15 December 2010

Turning back the clock of human arrival in Alaska’s interior

Posted by mohi

Humans are thought to have first migrated to North America from Asia over the Bering land bridge into modern day Alaska. Eventually, these peoples moved inland and southward as they began to colonize the rest of North America. The first steps of human migration into the rest of the continent can be seen in the early human settlements of the interior of Alaska. A study presented in one of yesterday morning’s poster session shows that human occupation of central Alaska happened earlier than previously thought.

Tanana River

Archaeological sites from the Alaska's Tanana River valley may help scientists understand early human migration patterns. Image courtesy of EPA and US National Archives

In GC21C-0884 “Stable-Isotope Perspectives on Holocene Environmental Change at Archaeological Sites in the Middle Tanana Valley, Interior Alaska,” Bill Johnson of the Department of Geography at the University of Kansas described a study of the Tanana River Lowlands in central Alaska. Humans inhabited ridges above the marshy wetlands along the Tanana River, a branch of the Yukon River. By sampling the sediments at these sites, Johnson and colleagues found that humans occupied the area about 1500 years earlier than previously thought.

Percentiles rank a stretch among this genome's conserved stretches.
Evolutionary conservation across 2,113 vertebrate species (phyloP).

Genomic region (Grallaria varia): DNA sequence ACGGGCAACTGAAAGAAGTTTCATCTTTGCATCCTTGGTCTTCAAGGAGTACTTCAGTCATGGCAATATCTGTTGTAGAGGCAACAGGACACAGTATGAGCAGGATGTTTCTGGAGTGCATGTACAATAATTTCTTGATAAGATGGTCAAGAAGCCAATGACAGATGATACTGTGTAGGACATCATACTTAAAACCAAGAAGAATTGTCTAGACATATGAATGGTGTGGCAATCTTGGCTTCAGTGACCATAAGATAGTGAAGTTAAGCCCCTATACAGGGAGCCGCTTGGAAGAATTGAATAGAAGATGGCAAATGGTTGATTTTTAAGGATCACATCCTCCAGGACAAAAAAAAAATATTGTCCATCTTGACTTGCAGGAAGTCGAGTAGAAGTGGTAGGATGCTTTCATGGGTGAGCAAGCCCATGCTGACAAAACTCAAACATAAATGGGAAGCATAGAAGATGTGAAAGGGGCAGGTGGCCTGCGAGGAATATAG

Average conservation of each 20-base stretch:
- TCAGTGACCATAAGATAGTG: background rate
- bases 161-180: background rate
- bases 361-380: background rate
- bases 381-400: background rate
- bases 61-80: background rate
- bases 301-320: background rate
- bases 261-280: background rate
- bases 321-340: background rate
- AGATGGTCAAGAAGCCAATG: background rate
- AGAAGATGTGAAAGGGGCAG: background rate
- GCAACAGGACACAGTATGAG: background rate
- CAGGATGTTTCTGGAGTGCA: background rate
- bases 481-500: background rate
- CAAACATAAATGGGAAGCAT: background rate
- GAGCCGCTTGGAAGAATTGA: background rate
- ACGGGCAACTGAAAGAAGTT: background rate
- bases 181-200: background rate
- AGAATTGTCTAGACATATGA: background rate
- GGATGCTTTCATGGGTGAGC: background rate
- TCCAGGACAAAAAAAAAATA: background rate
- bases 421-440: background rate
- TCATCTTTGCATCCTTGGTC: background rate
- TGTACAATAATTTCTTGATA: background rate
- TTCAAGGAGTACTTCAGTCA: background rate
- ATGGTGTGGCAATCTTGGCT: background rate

They found human artifacts, including microscopic remnants of charcoal made by man-made fires, in sediment layers as old as 13,470 years. Previous studies of human occupation in the area had estimated human arrival around 12,000 years ago.

Johnson and colleagues also studied carbon and nitrogen isotopes of their samples and found that starting around 13,000, the plants in the region transitioned from cold tolerant grasses to more trees like spruce and birch.

The team also found phytoliths–“plant stones”–in their samples. Phytoliths are hard mineral formations that can build up in plants if the waters that nourish them contain high amounts of dissolved silica. The shape and size of phytoliths can tell researchers about the type of plant that made them. In this case, the phytoliths found throughout the sediment layers also pointed to a transition from cold-tolerant grasses to trees.

By defining the timing and character of environmental change along the Tanana River, including changes in vegetation, the researchers hope to better understand the archaeological record of early human occupation in the interior of Alaska.

–Susan Young is a science communication graduate student at UC Santa Cruz